* Oil market climbs following Naimi comments
* Naimi says current price zone here for now
* Saudi Arabia set $75 a barrel target two years ago
(Adds background, detail from speech)
By Simon Webb and Jennifer Tan
SINGAPORE, Nov 1 (Reuters) - An oil price between $70 and $90 a barrel is a comfortable range for consumers, Saudi Oil Minister Ali al-Naimi said on Monday, marking a step up from his earlier statements $70-to-$80 was ideal.
International benchmark U.S. crude CLc1 has been rangebound for much of this year, but prices have rallied over the last month, largely in response to a weak U.S. dollar.
“Consumers are looking for oil prices around $70, but hopefully less than $90,” Naimi said in comments following a speech in Singapore.
“There’s almost an anchor now for the price.”
Oil prices rallied following Naimi’s comments and were trading at $83.49, up $2.06 a barrel by 1452 GMT.
“Naimi’s comment is probably the most convincing reason,” said Carsten Fritsch of Commerzbank, with reference to Monday’s price rise.
“It gives an assurance that the Saudis won’t do anything to prevent a further rise above $80 per barrel ... It is a green light for investors (in oil).”
Until Monday, Naimi had stood by comment $70-to-$80 was the perfect market range, either side of the $75 identified by Saudi Arabia, the world’s leading oil exporter, as a target price two years ago in November 2008.
Dollar-denominated commodities have risen as the U.S. currency has weakened in anticipation the U.S. Federal Reserve at a meeting on Tuesday and Wednesday will opt for a new round of quantitative easing.
When oil prices were racing towards their all-time high of nearly $150 a barrel hit in July 2008, Saudi Arabia assured the market it would produce more oil if demand justified it.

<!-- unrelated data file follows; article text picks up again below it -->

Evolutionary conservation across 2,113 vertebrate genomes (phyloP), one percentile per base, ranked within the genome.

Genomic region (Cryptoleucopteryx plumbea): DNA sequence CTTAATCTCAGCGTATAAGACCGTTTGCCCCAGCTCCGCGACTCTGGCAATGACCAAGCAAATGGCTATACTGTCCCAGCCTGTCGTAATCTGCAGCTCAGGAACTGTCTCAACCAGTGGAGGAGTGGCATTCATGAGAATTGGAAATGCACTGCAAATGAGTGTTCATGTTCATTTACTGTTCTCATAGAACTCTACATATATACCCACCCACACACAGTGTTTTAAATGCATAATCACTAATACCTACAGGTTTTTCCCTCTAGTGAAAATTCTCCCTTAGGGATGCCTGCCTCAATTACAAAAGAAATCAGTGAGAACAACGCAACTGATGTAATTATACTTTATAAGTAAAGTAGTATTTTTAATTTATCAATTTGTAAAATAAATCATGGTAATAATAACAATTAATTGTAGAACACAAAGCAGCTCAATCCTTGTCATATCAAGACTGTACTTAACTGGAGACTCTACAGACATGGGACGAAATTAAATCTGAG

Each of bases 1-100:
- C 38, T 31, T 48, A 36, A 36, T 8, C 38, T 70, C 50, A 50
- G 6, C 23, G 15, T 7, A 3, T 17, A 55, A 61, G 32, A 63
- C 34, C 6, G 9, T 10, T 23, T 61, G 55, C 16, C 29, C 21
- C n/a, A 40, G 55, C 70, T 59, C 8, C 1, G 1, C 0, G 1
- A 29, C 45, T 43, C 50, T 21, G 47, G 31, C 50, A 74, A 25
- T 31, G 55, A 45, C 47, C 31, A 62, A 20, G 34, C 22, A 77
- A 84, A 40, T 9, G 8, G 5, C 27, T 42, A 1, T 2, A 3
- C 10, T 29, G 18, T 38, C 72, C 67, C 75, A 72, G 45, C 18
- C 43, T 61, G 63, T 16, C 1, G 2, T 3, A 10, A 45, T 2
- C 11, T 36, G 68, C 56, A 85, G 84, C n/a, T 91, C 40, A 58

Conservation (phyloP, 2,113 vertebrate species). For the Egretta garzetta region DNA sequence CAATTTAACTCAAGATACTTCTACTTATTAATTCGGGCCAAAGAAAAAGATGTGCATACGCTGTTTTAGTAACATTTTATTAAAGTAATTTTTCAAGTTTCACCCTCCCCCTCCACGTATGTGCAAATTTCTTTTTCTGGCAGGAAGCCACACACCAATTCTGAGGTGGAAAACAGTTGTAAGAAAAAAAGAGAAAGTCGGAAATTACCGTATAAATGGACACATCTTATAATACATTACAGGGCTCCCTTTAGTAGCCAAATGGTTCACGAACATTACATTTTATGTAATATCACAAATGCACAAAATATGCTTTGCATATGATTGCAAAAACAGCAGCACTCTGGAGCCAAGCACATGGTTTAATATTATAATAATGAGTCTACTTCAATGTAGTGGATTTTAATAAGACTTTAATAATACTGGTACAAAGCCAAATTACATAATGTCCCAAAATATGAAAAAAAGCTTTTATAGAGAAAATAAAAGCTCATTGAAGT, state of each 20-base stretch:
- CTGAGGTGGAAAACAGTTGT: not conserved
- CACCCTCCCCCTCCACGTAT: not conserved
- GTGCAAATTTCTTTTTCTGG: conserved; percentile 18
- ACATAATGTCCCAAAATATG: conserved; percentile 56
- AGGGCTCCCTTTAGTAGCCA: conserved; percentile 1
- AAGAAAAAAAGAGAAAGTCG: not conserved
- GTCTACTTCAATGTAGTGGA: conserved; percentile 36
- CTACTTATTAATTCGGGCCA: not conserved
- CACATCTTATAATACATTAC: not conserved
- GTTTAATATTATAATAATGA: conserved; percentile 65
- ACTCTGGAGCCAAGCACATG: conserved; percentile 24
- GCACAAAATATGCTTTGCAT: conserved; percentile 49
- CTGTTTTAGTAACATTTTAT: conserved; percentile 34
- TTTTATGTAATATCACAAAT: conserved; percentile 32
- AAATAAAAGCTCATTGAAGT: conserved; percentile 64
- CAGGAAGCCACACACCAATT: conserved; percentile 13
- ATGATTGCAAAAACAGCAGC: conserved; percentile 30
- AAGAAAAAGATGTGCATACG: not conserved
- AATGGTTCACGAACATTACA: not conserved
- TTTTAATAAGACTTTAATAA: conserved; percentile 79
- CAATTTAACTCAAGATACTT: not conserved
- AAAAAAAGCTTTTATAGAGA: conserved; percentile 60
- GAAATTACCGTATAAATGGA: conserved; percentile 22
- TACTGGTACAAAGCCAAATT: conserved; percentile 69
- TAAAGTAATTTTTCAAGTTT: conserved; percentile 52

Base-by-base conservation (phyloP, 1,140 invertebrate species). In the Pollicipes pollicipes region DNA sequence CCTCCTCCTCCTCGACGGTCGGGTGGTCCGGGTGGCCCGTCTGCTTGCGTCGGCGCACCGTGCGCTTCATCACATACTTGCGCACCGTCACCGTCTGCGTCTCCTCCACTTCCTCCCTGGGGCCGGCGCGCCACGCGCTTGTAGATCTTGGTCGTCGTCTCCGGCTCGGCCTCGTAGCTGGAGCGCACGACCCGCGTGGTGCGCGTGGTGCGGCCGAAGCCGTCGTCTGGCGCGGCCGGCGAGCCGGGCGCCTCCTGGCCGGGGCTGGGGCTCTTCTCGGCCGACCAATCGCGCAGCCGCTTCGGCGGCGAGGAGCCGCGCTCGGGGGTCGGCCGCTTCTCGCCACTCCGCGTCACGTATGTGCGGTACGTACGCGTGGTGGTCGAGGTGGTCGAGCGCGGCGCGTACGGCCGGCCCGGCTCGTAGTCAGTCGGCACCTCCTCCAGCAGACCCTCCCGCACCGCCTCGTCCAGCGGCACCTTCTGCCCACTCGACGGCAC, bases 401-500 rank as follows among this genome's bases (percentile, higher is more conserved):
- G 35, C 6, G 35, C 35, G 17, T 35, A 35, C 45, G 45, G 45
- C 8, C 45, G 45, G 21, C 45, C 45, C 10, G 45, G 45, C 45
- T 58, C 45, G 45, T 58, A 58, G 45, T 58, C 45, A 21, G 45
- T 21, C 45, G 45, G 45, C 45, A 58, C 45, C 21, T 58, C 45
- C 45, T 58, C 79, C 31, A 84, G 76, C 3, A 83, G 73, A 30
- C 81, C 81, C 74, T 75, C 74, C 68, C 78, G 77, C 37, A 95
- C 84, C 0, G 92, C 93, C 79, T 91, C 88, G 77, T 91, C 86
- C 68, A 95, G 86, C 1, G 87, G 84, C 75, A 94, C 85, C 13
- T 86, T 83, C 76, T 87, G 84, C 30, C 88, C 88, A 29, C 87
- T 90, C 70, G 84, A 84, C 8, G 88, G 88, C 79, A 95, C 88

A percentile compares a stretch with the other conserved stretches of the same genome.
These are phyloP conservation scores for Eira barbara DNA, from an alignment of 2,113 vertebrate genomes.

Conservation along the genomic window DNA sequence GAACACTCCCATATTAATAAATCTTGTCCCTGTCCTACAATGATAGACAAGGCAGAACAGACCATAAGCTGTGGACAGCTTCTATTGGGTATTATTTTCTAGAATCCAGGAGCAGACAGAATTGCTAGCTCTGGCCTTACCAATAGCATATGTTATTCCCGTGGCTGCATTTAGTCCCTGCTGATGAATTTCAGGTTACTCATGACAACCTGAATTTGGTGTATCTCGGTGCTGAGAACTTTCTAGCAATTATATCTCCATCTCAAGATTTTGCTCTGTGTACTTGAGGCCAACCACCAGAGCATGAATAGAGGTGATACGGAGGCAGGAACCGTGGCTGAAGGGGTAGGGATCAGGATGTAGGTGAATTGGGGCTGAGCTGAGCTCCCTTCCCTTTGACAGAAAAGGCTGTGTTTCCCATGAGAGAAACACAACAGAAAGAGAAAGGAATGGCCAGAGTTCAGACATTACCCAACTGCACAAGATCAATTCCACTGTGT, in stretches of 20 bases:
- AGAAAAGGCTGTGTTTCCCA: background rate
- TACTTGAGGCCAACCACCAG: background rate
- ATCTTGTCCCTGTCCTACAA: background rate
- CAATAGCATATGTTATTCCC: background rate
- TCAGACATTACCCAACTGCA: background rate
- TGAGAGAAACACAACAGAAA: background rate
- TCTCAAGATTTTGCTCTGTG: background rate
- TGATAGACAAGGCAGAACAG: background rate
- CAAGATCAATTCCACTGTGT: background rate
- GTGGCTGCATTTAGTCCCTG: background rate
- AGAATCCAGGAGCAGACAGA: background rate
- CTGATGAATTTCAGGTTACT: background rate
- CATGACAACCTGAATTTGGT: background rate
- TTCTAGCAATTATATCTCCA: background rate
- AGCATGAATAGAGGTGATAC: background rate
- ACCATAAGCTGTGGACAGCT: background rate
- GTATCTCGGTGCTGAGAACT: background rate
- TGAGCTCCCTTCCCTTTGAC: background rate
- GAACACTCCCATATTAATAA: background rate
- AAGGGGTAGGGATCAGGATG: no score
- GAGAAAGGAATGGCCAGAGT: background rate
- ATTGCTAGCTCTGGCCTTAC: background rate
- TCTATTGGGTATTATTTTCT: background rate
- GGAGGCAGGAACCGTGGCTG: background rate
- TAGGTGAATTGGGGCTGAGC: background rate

This rally is more modest and Naimi said there was no cause for alarm.
“We’re in a very comfortable zone. I believe this zone should continue for some time. I would not predict for how long,” he said.
“We are in a very decent environment right now for price. If I can be audacious, I would say producers, consumers and companies are all happy with this price.”
In his speech prior to Monday’s comment, Naimi said energy demand would grow by 40 percent within the next two decades, with Asia accounting for 60 percent of the increase between now and 2030.
He stood by previous comment fossil fuels would meet 85 percent of the growth over the next 20 years and said Saudi Arabia was well placed to rise to the challenge.
“As the world’s leading supplier of oil with 264 billion barrels of proven oil reserves, at current production levels the kingdom could continue to supply crude oil for another 80 years even if we never found another barrel,” he said. (additional reporting by Christopher Johnson in London; editing by James Jukwey)